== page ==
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1913 Liberty Head nickel a classic rarity

Although coin collecting was alive and well in the United States during the 1860s and 1870s, there was a certain amount of decline towards the latter part of the 19th century. Through 1920, numismatic activity was little, if any, better, but in the 1920s and early 1930s one man and one coin, were key factors that brought new life to old hobby.

NN1212JulianA_color.jpgThat coin was the 1913 Liberty Head (?V?) nickel and the man was Texas coin dealer B. Max Mehl. The flamboyant Mehl published a guide to rare coins and offered to buy those pieces which could be resold to collectors. The one piece which caught the public fancy was, of course, the 1913 nickel, for which Mehl offered to pay $50. His Star Rare Coin Encyclopedia went through numerous editions, especially during the Great Depression. He never actually purchased a single genuine 1913 Liberty Head nickel through this offer, but did make considerable money selling his books.

NN1212JulianB_color.jpgThe reason that Mehl did not buy any of the famous nickels for $50 was relatively simple. Only five had been made and the Texas dealer knew perfectly well that all were accounted for in the collecting world. In point of fact, from 1926 until his death in June 1936, Colonel E.H.R. Green owned all of them. After that time, the coins began their interesting journeys through various collections and auctions.

In some ways the history of the 1913 Liberty Head nickel begins with the adoption of its design in 1883. Philadelphia Mint Superintendent A. Loudon Snowden had asked Chief Engraver Charles Barber to create something new and different for our coinage. The design was well accepted by the public, being considered a distinct improvement over the old Shield nickel.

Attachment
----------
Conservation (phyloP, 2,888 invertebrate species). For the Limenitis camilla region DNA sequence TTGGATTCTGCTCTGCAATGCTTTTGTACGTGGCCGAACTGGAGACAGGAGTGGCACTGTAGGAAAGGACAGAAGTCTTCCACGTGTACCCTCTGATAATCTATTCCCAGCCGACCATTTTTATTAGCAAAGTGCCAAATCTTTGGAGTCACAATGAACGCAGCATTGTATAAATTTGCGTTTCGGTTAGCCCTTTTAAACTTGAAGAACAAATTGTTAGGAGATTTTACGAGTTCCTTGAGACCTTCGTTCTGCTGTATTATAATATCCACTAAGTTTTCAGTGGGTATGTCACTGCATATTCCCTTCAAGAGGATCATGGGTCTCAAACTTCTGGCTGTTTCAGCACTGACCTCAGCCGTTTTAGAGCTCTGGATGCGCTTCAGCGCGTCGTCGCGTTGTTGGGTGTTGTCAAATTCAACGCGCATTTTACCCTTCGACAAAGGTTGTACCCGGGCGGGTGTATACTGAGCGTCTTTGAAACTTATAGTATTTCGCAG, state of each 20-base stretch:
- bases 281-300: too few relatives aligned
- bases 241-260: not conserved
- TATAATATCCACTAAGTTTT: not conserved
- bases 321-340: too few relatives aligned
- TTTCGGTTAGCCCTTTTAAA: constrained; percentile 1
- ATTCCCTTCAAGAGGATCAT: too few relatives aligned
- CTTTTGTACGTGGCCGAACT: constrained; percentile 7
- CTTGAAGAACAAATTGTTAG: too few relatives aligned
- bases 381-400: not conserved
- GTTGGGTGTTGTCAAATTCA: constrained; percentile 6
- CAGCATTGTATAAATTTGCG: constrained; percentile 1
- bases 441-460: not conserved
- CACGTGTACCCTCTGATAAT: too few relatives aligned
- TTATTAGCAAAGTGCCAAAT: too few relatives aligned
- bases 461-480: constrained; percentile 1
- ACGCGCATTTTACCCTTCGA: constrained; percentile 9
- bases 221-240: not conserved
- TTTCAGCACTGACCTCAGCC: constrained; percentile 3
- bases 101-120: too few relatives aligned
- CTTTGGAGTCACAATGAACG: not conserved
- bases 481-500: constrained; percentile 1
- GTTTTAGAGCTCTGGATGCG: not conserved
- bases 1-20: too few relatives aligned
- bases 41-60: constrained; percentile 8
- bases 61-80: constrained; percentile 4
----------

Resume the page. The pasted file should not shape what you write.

Coinage gradually grew in quantity as the American economy became ever more robust after the severe Depression of the early 1890s. By 1906 demand for cents and nickels had grown to the point that Congress was asked to allow the other mints to strike these minor coins. In April of that year a law to this effect was passed although not put into use until 1908, when San Francisco began minting the Indian Head cent.

The nickel had to wait until 1912 to find itself being issued by a mint other than Philadelphia. The Denver Mint struck its first nickels on Feb. 5 and by year?s end the coining room had delivered a respectable eight million pieces, a large enough number that even today collectors have little trouble in finding a decent specimen at reasonable cost. San Francisco is another story entirely, with only 238,000 pieces struck during the last week of December 1912.

In the meantime, steps were underway to end the coinage of Liberty Head nickels and replace this design with the innovative Indian Head (Buffalo) nickel. Treasury Secretary Franklin MacVeagh made this decision in the spring of 1911 although it would take nearly two years to come to fruition. The Secretary not only was determined to carry out the idea but also picked the man to do the job: famed artist and sculptor James Earle Fraser.

Fraser worked on his design during 1912. There were a series of changes, as MacVeagh and others critiqued the artwork. Even a vending machine company got into the act and demanded alterations so that the new coins would work properly in their devices.

Although Fraser worked on his models for the new nickel throughout 1912, for some unknown reason Philadelphia Mint officials were not kept informed of his progress. As late as early December 1912, these officials believed that the new Fraser design would not be introduced in 1913 and that the old Liberty Head dies would be used in the coming year. Had they been fully informed of what was going on with Fraser and MacVeagh, it is possible that the 1913 Liberty Head nickel would never have come into being.

It was standard practice at the Philadelphia Mint to prepare coinage dies well in advance of the new year so that they could be sent to the other mints in plenty of time. Normally the first dies to be prepared were those for proof coins as this gave the engraving department the chance to make certain that all was well with the hubs and hubbing process for each denomination.

NN1212JulianC_bw.jpgThe proof nickel dies for 1913 were executed in early November 1912 and it is possible, though unlikely, that sample pieces were struck to test the dies. If the latter was in fact true, it is also probable that such samples would have been carefully accounted for and then destroyed after careful examination by Chief Engraver Charles Barber.